Prayer By App
At this time of year, it's particularly easy to make a mistake while praying.
Jewish prayer is highly structured and much of it is repeated verbatim, even three times each day.
This is based on the idea that prayers should be easy to remember, as siddurim/prayer books only became plentifully available at low cost, with the invention of printing.
However, there are changes in the prayers, depending on numerous variables, and these can range from the considerable to minor. There are seasonal changes; changes depending on the day of the week; whether it is a New Moon; whether the prayer service is morning, afternoon or evening; there are differences in whether one is in Israel or abroad; 10 days of Penitence; etc..etc..
For example, today is an intermediate day of Passover (Chol Hamoed) and so there are additions to the standard Amidah prayer; Hallel; Musaf for Pilgrim Festival; Torah readings; we have just changed to summer (requiring two changes - morid hatal and vetain bracha); counting of the Omer, etc..etc..
It can be quite easy to get something wrong, and some mistakes are considered serious, for example requiring one to hit the re-start and repeat the Amidah from the beginning.
There are excellent apps available for smart phones, which transform one's phone into a Siddur/prayer book. (I use Rusty Brick Siddur)
Aside from the convenience of having everything on one's phone, and therefore no longer needing a prayer book, particularly when on the move - these apps also automatically adapt the text of the prayers to the date, time, location and personal preferences of the user.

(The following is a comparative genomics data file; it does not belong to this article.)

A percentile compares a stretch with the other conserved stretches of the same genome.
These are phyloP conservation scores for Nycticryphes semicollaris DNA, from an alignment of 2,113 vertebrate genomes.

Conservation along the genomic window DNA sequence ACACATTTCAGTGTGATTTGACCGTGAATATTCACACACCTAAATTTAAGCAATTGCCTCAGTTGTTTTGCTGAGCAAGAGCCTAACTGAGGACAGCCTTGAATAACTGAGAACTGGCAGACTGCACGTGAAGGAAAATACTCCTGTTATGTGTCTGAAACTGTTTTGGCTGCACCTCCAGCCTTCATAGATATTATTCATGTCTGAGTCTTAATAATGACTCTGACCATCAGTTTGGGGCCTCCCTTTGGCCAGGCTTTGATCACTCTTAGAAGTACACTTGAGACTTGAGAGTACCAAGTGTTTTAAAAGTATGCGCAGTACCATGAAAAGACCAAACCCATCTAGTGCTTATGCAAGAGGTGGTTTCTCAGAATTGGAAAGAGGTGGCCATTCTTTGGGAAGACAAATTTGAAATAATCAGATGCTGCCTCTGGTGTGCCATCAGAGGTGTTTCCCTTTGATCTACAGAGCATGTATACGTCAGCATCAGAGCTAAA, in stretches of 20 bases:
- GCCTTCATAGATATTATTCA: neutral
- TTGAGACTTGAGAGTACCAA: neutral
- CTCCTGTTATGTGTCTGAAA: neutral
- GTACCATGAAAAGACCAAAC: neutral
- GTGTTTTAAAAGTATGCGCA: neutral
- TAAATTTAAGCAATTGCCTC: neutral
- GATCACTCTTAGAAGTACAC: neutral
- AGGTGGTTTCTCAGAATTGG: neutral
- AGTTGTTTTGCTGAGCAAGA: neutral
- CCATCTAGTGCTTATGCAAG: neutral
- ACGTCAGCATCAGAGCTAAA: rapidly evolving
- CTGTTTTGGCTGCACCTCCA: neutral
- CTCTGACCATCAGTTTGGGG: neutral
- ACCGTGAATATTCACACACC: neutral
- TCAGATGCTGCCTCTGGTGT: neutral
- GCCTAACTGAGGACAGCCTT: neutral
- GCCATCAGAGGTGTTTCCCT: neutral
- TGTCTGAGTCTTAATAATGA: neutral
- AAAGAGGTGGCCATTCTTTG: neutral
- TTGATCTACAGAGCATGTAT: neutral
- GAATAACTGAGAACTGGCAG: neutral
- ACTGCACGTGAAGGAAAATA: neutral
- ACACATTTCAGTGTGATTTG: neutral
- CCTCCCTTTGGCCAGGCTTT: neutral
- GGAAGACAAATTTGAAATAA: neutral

Therefore, it is often clearer than the traditional prayer book itself, as the app presents the user with ONLY the correct prayers. All the variations & permutations have been taken into account, without a man-in-the-loop, creating a fail-safe prayer book.
I recently asked two rabbis whether, given these advantages, there could be a preference to using a smart-phone prayer-app over the traditional prayer book, such as while in synagogue?
The first rabbi rejected the idea, saying that the traditional prayer book has been used for hundreds of years, and should not be replaced by apps. Only in case of need, such as while hiking, travelling or when unable to pray with a minyan, should one use apps.
The second rabbi I asked, aged a sprightly 86, responded by asking me: "David, aside from the prayer app, what else do you have on your smart phone?"
I explained that I have many other apps, such as emails, text messaging, news services, whatsapp, Facebook, etc...
The rabbi looked me in the eye and said - "with all these distractions that you have on your phone, THAT's why it's not a good idea to use the prayer app on your smart phone, instead of a prayer book. How could you possibly concentrate?!